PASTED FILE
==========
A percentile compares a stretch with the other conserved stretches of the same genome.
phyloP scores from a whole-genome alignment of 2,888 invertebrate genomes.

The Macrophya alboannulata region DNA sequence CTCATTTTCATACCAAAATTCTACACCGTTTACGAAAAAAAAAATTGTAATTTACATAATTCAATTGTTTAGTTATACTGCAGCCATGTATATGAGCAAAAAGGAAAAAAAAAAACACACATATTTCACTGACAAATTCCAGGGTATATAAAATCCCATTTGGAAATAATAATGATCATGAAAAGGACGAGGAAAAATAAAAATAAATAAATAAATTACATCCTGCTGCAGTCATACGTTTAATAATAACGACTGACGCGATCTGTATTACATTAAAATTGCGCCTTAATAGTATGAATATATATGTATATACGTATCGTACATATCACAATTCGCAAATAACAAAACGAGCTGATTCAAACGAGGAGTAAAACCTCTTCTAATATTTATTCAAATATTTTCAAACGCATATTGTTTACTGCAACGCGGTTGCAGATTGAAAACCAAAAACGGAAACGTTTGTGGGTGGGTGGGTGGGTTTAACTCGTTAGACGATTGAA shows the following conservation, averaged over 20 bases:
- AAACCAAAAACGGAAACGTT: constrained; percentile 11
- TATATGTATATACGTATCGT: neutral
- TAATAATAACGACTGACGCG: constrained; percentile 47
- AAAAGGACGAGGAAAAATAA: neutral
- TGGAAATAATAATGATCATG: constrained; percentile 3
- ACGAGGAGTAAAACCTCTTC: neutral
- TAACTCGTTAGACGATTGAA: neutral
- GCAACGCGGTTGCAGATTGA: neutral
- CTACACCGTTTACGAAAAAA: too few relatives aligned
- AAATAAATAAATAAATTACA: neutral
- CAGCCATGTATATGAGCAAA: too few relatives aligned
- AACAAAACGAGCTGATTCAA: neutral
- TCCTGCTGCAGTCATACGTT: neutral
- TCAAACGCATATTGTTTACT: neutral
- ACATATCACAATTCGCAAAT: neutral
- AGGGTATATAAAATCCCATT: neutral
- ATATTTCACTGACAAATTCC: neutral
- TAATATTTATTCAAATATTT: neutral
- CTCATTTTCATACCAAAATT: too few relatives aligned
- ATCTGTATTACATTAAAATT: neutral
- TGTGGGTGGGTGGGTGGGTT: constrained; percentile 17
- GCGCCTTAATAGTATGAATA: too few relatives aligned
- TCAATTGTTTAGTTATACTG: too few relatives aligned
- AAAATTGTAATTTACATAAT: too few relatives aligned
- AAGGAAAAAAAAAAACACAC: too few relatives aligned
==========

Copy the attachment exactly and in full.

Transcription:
A percentile compares a stretch with the other conserved stretches of the same genome.
phyloP scores from a whole-genome alignment of 2,888 invertebrate genomes.

The Macrophya alboannulata region DNA sequence CTCATTTTCATACCAAAATTCTACACCGTTTACGAAAAAAAAAATTGTAATTTACATAATTCAATTGTTTAGTTATACTGCAGCCATGTATATGAGCAAAAAGGAAAAAAAAAAACACACATATTTCACTGACAAATTCCAGGGTATATAAAATCCCATTTGGAAATAATAATGATCATGAAAAGGACGAGGAAAAATAAAAATAAATAAATAAATTACATCCTGCTGCAGTCATACGTTTAATAATAACGACTGACGCGATCTGTATTACATTAAAATTGCGCCTTAATAGTATGAATATATATGTATATACGTATCGTACATATCACAATTCGCAAATAACAAAACGAGCTGATTCAAACGAGGAGTAAAACCTCTTCTAATATTTATTCAAATATTTTCAAACGCATATTGTTTACTGCAACGCGGTTGCAGATTGAAAACCAAAAACGGAAACGTTTGTGGGTGGGTGGGTGGGTTTAACTCGTTAGACGATTGAA shows the following conservation, averaged over 20 bases:
- AAACCAAAAACGGAAACGTT: constrained; percentile 11
- TATATGTATATACGTATCGT: neutral
- TAATAATAACGACTGACGCG: constrained; percentile 47
- AAAAGGACGAGGAAAAATAA: neutral
- TGGAAATAATAATGATCATG: constrained; percentile 3
- ACGAGGAGTAAAACCTCTTC: neutral
- TAACTCGTTAGACGATTGAA: neutral
- GCAACGCGGTTGCAGATTGA: neutral
- CTACACCGTTTACGAAAAAA: too few relatives aligned
- AAATAAATAAATAAATTACA: neutral
- CAGCCATGTATATGAGCAAA: too few relatives aligned
- AACAAAACGAGCTGATTCAA: neutral
- TCCTGCTGCAGTCATACGTT: neutral
- TCAAACGCATATTGTTTACT: neutral
- ACATATCACAATTCGCAAAT: neutral
- AGGGTATATAAAATCCCATT: neutral
- ATATTTCACTGACAAATTCC: neutral
- TAATATTTATTCAAATATTT: neutral
- CTCATTTTCATACCAAAATT: too few relatives aligned
- ATCTGTATTACATTAAAATT: neutral
- TGTGGGTGGGTGGGTGGGTT: constrained; percentile 17
- GCGCCTTAATAGTATGAATA: too few relatives aligned
- TCAATTGTTTAGTTATACTG: too few relatives aligned
- AAAATTGTAATTTACATAAT: too few relatives aligned
- AAGGAAAAAAAAAAACACAC: too few relatives aligned